Indiana Senate Backs Bill on Student Names, Pronoun Changes

Indiana schools may soon be required to notify parents if their children request a name or pronoun change at school, after the state Senate on Monday advanced a House bill that some worry could out transgender kids to their families.

The Republican-dominated state Senate’s 37-12 vote came after intense committee hearings where residents derided the measure as an attack on the state’s LGBTQ+ students, especially trans youth.

Like Indiana, Republican-led legislatures around the country have been seeking to curb LGBTQ+ rights, especially in targeting transgender individuals’ everyday life — including sports, health care, workplaces and schools.

Under the Indiana bill, which the House first sent to the Senate in February, a school would have to provide written notification to a child’s parent or guardian within five business days of the child asking to be called a different “pronoun, title, or word.” Supporters say this approach would empower parents to choose how their children are raised.

“We know parents’ rights are important, and they need to know what’s going on in their child’s life at school,” Republican state Sen. Stacey Donato, one of the bill’s sponsors, said before Monday’s vote.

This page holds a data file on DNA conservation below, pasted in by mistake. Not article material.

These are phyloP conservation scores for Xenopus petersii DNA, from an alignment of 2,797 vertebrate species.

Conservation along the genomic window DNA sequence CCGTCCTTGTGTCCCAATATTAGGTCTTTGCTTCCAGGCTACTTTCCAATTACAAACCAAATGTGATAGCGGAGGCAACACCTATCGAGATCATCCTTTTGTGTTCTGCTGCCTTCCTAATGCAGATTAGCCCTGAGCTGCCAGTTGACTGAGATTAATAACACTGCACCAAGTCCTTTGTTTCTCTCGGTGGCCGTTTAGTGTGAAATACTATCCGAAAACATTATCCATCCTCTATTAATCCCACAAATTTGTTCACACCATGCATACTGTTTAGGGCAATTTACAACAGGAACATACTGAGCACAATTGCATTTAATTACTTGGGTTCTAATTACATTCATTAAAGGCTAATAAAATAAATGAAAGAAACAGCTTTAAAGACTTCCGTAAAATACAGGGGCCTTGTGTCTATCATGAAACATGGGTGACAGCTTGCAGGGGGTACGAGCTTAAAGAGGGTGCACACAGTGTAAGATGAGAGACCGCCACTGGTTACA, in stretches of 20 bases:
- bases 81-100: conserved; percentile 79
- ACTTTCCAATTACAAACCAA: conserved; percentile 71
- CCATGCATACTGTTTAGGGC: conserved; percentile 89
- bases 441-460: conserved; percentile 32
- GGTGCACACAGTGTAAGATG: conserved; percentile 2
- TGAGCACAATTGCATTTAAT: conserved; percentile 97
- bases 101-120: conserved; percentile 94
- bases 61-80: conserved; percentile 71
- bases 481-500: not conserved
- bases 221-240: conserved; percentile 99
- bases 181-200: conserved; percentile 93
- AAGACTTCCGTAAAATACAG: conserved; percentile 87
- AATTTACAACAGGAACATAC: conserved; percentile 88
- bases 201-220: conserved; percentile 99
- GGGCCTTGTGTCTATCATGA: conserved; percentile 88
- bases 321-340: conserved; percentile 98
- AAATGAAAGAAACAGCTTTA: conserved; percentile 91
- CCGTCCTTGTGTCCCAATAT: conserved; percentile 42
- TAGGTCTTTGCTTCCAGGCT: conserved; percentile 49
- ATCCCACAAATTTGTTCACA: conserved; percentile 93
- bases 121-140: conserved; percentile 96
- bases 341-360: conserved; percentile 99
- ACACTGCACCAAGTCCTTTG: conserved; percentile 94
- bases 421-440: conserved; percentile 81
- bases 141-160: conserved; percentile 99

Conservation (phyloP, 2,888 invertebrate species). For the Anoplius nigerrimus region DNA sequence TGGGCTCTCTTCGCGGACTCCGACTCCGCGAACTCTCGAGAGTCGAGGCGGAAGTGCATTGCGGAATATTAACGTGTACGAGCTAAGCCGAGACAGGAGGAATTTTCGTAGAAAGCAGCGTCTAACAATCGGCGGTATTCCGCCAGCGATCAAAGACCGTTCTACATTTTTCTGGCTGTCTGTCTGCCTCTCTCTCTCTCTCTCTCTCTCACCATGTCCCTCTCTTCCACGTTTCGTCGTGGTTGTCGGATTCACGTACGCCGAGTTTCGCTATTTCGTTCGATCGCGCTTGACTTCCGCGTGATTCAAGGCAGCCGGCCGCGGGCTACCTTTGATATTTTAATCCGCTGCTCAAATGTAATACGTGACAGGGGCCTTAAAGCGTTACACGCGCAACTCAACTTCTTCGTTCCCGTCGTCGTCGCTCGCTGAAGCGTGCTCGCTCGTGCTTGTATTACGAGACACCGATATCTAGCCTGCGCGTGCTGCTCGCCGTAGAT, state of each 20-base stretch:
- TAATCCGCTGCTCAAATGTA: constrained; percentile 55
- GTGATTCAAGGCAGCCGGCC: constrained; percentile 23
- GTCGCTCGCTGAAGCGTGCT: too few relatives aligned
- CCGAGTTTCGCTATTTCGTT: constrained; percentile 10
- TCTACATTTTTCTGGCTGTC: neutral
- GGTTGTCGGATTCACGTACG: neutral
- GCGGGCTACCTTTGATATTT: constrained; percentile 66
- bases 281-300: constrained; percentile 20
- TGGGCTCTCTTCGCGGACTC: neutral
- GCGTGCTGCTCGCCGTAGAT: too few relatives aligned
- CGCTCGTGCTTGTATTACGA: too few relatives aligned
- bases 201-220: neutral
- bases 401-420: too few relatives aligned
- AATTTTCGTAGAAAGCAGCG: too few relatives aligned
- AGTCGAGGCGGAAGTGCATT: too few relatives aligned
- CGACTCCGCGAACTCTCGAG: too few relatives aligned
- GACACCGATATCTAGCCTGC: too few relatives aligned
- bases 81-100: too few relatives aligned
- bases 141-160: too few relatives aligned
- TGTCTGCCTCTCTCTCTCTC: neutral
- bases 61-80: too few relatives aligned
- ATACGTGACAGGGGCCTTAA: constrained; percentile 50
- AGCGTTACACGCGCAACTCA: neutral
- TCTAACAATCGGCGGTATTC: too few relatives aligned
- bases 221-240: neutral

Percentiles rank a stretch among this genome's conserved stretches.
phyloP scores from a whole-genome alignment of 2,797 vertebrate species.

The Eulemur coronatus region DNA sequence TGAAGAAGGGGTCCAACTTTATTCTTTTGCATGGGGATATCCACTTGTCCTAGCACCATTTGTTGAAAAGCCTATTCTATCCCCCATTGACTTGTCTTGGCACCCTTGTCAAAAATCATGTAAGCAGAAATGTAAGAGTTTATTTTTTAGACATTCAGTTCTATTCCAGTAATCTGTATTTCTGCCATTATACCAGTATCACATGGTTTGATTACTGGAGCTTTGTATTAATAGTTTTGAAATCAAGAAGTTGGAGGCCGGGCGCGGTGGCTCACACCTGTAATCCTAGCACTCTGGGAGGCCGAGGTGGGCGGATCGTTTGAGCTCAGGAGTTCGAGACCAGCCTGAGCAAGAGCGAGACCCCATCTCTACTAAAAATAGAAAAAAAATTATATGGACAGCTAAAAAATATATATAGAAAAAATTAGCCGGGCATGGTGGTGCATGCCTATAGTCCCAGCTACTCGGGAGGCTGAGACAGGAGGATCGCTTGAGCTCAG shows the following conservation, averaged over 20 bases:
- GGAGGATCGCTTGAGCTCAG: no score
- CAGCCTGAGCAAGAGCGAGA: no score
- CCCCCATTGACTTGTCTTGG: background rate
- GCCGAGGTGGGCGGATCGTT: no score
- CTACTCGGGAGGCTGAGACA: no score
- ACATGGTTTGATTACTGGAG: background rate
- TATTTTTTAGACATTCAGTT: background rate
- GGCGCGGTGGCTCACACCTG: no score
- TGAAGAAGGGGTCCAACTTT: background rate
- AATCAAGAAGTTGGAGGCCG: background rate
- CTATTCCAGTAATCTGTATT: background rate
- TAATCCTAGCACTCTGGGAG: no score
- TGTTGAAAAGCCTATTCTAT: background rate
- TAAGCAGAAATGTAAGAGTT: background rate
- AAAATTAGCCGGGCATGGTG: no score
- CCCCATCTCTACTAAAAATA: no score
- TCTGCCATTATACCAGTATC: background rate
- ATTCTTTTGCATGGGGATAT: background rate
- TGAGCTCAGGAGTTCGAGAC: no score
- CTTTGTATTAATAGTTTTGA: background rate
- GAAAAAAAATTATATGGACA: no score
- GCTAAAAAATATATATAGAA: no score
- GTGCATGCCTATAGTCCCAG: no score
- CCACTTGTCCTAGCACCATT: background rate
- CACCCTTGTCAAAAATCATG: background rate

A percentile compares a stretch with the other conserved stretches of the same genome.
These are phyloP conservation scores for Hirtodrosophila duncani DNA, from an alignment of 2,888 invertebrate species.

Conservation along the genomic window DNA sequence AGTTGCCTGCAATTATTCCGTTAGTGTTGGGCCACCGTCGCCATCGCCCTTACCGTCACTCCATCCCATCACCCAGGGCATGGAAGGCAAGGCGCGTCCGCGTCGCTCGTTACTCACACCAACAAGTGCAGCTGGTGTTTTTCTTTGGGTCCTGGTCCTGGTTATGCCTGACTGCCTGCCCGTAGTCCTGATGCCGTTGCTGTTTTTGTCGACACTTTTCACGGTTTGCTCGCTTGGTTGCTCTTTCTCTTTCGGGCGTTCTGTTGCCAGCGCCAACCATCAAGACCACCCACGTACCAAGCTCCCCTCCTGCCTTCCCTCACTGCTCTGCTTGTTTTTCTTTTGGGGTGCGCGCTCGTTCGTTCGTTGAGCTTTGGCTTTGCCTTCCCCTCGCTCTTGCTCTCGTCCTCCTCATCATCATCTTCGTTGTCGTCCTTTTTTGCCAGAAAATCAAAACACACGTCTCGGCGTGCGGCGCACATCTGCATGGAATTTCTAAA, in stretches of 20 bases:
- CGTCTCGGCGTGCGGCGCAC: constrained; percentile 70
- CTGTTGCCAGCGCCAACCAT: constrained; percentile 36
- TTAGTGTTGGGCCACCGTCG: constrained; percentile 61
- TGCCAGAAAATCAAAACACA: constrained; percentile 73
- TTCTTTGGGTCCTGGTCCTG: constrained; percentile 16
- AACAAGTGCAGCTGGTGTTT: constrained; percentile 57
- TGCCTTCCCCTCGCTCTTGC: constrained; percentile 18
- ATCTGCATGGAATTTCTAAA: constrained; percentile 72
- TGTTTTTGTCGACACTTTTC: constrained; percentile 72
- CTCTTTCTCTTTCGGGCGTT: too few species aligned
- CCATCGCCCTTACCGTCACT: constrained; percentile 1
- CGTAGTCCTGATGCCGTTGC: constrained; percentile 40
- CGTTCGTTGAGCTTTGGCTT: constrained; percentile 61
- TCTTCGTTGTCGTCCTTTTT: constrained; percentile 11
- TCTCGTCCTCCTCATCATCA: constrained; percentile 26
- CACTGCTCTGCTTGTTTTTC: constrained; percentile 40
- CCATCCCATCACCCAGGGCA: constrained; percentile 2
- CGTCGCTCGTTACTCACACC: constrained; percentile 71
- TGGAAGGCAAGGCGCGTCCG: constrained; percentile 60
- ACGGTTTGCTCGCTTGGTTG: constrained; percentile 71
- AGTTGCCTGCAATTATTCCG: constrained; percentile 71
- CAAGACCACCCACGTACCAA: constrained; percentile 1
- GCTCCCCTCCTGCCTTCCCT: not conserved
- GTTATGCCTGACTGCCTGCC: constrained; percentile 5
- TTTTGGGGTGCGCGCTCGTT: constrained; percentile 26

Protesters against the legislation, which originally resembled Florida’s so-called “Don’t Say Gay” law enacted last year, often filled the Statehouse hallways this session with thunderous cheers of “No hate in our state” and “Kill the bill.”

“Growing up in an abusive home made it impossible for me to come out earlier, though I’ve known that I’m nonbinary since the age of 5,” Quinn Mackenzie, a 30-year-old Indiana resident, testified during a Senate education committee hearing last month. “I know we all like to believe that every parent is, I believe the words were, competent and good-intentioned. But that hope does not reflect the sad reality.”

The parental notification bill would also bar schools from from teaching “human sexuality” in pre-K through third grade. One of the bill’s authors, Republican state Rep. Michelle Davis, said this would put parents in control of “introducing sensitive topics to their children.”

But critics say the measure would inadvertently eliminate discussions about LGBTQ+ individuals in the classroom out of fear that such topics constitute “human sexuality,” which is not defined in the bill.

The proposal now returns to the state House chamber for a concurrence vote. If approved, the measure would then go to Republican Gov. Eric Holcomb, who recently signed a ban on all gender-affirming care for transgender youth.

“I want you to know that this bill, in my opinion, does not protect children or parental rights,” Democratic state Sen. J.D. Ford, the Legislature’s only openly gay member, said Monday. “Our teachers care about our children, and it’s insulting to the entire profession to think to think that there is a conspiracy ... of teachers trying to secretly teach our young children anything that is age inappropriate.”

The Associated Press
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